A fascinating memoir, Wilderness Fever: A Family’s Adventures Homesteading in Early Jackson Hole, 1914-1921, written by Linda Preston McKinstry with Harold Cole McKinstry, shows a way of life that’s hard to imagine in this modern age. Homesteading accounts normally entail life in the 1800’s, but the McKinstry’s story shows the toughness and determination of early 20th century settlers in the untamed Wyoming wilderness.
Linda and Harold (called Mac) were not typical homesteaders. They both had been professional people: Linda, from Massachusetts, taught home economics in Washington D.C. and Mac, from North Dakota, worked for The U.S. Department of Agriculture, also in Washington D.C. They married and set out in 1915 to find adventure in the wilds of Wyoming. Unlike many hardscrabble homesteaders, they arrived with the financial means to obtain the supplies and equipment needed to start a life in a place devoid of almost all creature comforts.
Having the means to buy necessities helped establish their homestead, but what made their venture a reality was their unrelenting, grueling hard work. The area is known for its long freezing winters. Cooking with a wood-burning stove may have been a luxury compared to cooking over an open fire, but keeping the stove supplied with wood for both cooking and warmth was a never-ending job. In the early days, their meat consisted of what Mac could hunt. Although they could purchase groceries from the nearest town, it was many miles away and it took an entire day to get there, if the roads and weather even allowed travel. A garden produced much of what they consumed. Linda canned meat and vegetables to have when fresh was unavailable. The endless list of chores involved cutting blocks of ice to keep food fresh, caring for stock, milking a cow for milk and butter, raising chickens, always striving for a variety of food to keep the family healthy. Along the way, three children were born, which necessitated long trips into town for the births. In those days it was believed women needed at least ten days of bed rest after giving birth.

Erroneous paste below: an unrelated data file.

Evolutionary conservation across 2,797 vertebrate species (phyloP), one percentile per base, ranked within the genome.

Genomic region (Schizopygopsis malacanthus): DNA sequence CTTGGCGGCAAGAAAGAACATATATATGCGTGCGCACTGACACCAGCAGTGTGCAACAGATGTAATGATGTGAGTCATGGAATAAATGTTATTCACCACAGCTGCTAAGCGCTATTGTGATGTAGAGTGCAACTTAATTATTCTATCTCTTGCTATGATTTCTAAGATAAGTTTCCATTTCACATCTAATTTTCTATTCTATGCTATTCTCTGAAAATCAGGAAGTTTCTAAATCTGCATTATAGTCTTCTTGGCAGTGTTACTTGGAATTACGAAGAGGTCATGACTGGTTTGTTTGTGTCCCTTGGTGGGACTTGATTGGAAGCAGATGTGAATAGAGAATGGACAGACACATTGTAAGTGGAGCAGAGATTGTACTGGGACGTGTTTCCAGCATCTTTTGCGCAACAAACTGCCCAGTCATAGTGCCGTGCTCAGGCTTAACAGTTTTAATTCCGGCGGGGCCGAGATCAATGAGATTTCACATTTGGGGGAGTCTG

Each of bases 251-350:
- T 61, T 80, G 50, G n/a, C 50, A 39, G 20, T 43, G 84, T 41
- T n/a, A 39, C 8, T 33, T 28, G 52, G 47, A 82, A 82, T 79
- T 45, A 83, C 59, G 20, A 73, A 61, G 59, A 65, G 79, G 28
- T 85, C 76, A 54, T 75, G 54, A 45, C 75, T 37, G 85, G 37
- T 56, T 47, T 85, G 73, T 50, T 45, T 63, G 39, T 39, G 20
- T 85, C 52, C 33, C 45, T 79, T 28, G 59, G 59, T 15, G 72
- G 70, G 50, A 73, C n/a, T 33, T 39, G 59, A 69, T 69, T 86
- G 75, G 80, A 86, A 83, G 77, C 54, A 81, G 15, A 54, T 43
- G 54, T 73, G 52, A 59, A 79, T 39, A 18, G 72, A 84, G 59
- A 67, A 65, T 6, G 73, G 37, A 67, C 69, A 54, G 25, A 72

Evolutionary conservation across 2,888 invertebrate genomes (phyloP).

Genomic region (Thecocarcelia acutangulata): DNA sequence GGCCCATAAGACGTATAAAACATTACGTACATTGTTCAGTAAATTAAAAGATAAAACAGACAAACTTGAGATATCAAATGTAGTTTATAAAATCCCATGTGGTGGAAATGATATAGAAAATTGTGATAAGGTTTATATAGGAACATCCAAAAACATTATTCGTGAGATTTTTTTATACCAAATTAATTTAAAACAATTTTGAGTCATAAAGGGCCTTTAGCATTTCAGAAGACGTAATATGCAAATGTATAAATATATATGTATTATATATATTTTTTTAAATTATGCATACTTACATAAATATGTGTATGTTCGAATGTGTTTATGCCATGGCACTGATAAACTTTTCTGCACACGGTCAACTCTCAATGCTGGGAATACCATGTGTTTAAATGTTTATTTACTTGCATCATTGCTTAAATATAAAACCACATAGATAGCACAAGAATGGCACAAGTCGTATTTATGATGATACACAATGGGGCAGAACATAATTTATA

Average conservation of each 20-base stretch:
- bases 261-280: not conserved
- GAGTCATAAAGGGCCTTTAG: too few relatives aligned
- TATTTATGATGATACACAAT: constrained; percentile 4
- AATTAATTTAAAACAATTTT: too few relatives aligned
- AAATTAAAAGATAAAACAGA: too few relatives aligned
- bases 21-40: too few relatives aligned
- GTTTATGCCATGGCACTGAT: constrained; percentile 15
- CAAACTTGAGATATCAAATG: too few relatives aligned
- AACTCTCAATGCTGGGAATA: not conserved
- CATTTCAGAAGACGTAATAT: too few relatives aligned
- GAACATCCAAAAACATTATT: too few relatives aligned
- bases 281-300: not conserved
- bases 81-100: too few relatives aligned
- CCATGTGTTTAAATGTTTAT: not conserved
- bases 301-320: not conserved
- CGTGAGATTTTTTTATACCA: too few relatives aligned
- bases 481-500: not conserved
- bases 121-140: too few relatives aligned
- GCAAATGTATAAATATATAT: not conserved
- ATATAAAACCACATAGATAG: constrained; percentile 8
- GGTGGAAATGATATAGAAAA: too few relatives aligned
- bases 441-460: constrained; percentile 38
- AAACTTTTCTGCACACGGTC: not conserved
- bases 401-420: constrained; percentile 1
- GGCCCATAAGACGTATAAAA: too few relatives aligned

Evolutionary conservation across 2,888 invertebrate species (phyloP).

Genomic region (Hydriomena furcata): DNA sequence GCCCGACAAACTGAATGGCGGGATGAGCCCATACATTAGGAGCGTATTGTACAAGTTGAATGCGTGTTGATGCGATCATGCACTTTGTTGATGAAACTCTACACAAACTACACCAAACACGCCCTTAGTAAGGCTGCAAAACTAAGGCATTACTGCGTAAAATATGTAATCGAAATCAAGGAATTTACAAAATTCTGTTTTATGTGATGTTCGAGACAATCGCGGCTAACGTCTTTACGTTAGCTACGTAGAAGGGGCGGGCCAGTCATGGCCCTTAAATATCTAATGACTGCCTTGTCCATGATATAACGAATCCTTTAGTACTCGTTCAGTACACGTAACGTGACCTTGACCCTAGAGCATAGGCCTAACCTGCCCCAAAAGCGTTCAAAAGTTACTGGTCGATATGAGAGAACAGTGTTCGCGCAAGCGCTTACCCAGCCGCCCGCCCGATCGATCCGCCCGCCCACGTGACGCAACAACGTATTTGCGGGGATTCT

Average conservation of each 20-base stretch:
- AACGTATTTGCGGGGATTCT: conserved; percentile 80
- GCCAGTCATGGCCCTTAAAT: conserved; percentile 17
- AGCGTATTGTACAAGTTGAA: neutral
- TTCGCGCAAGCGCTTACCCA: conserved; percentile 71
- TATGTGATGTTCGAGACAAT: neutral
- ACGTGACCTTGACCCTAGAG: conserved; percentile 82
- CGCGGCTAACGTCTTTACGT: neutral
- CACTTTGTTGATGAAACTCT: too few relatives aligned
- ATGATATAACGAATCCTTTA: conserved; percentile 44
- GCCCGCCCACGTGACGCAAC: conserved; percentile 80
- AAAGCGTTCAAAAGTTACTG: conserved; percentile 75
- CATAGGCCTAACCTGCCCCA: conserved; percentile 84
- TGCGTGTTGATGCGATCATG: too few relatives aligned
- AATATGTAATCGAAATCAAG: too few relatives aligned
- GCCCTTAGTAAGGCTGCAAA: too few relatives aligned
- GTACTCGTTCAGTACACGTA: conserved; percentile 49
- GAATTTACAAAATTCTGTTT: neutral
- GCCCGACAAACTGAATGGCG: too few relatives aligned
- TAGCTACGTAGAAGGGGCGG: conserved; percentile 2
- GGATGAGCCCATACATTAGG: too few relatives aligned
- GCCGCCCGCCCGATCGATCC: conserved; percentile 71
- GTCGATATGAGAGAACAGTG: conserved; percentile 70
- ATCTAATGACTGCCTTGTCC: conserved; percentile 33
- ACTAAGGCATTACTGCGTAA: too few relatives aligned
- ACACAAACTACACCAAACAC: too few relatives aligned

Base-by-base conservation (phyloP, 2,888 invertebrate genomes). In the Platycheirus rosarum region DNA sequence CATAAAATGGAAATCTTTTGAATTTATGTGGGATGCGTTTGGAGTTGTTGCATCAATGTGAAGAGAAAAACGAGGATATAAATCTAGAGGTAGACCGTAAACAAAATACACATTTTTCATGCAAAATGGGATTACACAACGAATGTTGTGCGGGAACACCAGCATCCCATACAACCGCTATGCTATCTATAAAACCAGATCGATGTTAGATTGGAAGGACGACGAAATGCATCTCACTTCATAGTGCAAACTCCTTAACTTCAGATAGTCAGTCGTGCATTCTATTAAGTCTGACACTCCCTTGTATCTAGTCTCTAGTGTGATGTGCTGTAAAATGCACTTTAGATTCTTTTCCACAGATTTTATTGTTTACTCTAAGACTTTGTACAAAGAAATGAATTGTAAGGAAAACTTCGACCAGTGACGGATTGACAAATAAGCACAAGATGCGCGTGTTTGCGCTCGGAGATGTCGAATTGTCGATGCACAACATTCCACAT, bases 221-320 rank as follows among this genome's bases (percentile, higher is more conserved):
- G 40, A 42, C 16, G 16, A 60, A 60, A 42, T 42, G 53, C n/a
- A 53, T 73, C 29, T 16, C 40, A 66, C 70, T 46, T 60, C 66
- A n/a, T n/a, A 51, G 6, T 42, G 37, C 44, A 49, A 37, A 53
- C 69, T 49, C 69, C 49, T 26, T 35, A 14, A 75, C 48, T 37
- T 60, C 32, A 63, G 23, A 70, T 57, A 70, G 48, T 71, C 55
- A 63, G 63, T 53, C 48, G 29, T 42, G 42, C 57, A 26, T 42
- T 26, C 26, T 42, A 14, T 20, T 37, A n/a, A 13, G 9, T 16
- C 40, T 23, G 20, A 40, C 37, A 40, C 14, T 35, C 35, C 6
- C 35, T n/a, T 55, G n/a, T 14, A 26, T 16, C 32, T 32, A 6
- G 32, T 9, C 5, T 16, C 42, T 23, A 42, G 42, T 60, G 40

Neighbors helped neighbors, and I was surprised at the amount of travel back and forth over many miles on horseback or wagon. Because of the great distances between homesteads, over-night stays were often necessary. Linda routinely had guests for meals, especially mid-day, since travelers had no other place to eat.
Mac spent much of his time building his ranch and increasing his stock. His many talents and ingenuity helped make his ranch profitable. He was also in high demand as a licensed surveyor, both for the government and for ranchers. They were in a financial position to hire help for Linda so that Mac could be away, sometimes for several days at a time, either surveying or helping a fellow rancher.
Through it all, they found strength in each other and in the quietness and beauty of their wild surroundings at the foot of the Tetons.
The memoir, gleaned from their journals, is told by both Linda and Mac initially, but the last several chapters are in Linda’s voice, taken from letters mailed to her mother and sister. The book’s format has sidebars with dates, providing interesting footnotes and additional information. Photographs also bring the story to life. Wilderness Fever is an unusual, outstanding read. I highly recommend this account of an enterprising couple determined to find their own way in the wilds of Wyoming.